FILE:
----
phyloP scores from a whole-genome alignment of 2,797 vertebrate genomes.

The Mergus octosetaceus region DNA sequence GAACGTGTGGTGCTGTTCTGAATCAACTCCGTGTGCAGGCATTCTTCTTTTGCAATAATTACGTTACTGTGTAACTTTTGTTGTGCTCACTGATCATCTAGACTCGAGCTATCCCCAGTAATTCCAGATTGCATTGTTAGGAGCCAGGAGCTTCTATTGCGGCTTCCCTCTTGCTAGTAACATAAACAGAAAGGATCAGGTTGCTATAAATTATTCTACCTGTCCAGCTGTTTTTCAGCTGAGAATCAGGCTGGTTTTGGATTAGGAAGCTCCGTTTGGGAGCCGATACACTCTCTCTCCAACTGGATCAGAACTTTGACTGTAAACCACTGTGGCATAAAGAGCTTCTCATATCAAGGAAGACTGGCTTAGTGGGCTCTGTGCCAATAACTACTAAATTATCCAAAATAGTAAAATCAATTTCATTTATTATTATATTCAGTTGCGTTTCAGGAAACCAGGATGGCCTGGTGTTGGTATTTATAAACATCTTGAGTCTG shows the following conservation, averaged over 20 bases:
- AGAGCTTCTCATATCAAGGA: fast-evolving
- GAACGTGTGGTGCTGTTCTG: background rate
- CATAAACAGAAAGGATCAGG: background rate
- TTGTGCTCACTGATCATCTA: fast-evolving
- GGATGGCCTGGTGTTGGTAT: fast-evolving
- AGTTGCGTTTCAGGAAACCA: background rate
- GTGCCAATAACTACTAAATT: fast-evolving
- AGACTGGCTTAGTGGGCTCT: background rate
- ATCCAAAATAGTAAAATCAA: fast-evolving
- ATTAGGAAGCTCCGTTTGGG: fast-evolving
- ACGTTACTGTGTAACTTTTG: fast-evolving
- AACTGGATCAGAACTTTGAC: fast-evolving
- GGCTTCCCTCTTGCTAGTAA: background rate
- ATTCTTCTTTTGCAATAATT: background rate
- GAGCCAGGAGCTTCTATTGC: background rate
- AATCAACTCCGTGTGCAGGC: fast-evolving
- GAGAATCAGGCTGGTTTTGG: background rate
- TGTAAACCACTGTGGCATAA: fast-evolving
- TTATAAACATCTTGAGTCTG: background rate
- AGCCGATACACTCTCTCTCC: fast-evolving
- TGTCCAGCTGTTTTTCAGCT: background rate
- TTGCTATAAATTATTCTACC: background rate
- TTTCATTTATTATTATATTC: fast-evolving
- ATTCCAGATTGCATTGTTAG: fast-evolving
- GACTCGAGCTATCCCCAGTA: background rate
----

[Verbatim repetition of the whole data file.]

phyloP scores from a whole-genome alignment of 2,797 vertebrate genomes.

The Mergus octosetaceus region DNA sequence GAACGTGTGGTGCTGTTCTGAATCAACTCCGTGTGCAGGCATTCTTCTTTTGCAATAATTACGTTACTGTGTAACTTTTGTTGTGCTCACTGATCATCTAGACTCGAGCTATCCCCAGTAATTCCAGATTGCATTGTTAGGAGCCAGGAGCTTCTATTGCGGCTTCCCTCTTGCTAGTAACATAAACAGAAAGGATCAGGTTGCTATAAATTATTCTACCTGTCCAGCTGTTTTTCAGCTGAGAATCAGGCTGGTTTTGGATTAGGAAGCTCCGTTTGGGAGCCGATACACTCTCTCTCCAACTGGATCAGAACTTTGACTGTAAACCACTGTGGCATAAAGAGCTTCTCATATCAAGGAAGACTGGCTTAGTGGGCTCTGTGCCAATAACTACTAAATTATCCAAAATAGTAAAATCAATTTCATTTATTATTATATTCAGTTGCGTTTCAGGAAACCAGGATGGCCTGGTGTTGGTATTTATAAACATCTTGAGTCTG shows the following conservation, averaged over 20 bases:
- AGAGCTTCTCATATCAAGGA: fast-evolving
- GAACGTGTGGTGCTGTTCTG: background rate
- CATAAACAGAAAGGATCAGG: background rate
- TTGTGCTCACTGATCATCTA: fast-evolving
- GGATGGCCTGGTGTTGGTAT: fast-evolving
- AGTTGCGTTTCAGGAAACCA: background rate
- GTGCCAATAACTACTAAATT: fast-evolving
- AGACTGGCTTAGTGGGCTCT: background rate
- ATCCAAAATAGTAAAATCAA: fast-evolving
- ATTAGGAAGCTCCGTTTGGG: fast-evolving
- ACGTTACTGTGTAACTTTTG: fast-evolving
- AACTGGATCAGAACTTTGAC: fast-evolving
- GGCTTCCCTCTTGCTAGTAA: background rate
- ATTCTTCTTTTGCAATAATT: background rate
- GAGCCAGGAGCTTCTATTGC: background rate
- AATCAACTCCGTGTGCAGGC: fast-evolving
- GAGAATCAGGCTGGTTTTGG: background rate
- TGTAAACCACTGTGGCATAA: fast-evolving
- TTATAAACATCTTGAGTCTG: background rate
- AGCCGATACACTCTCTCTCC: fast-evolving
- TGTCCAGCTGTTTTTCAGCT: background rate
- TTGCTATAAATTATTCTACC: background rate
- TTTCATTTATTATTATATTC: fast-evolving
- ATTCCAGATTGCATTGTTAG: fast-evolving
- GACTCGAGCTATCCCCAGTA: background rate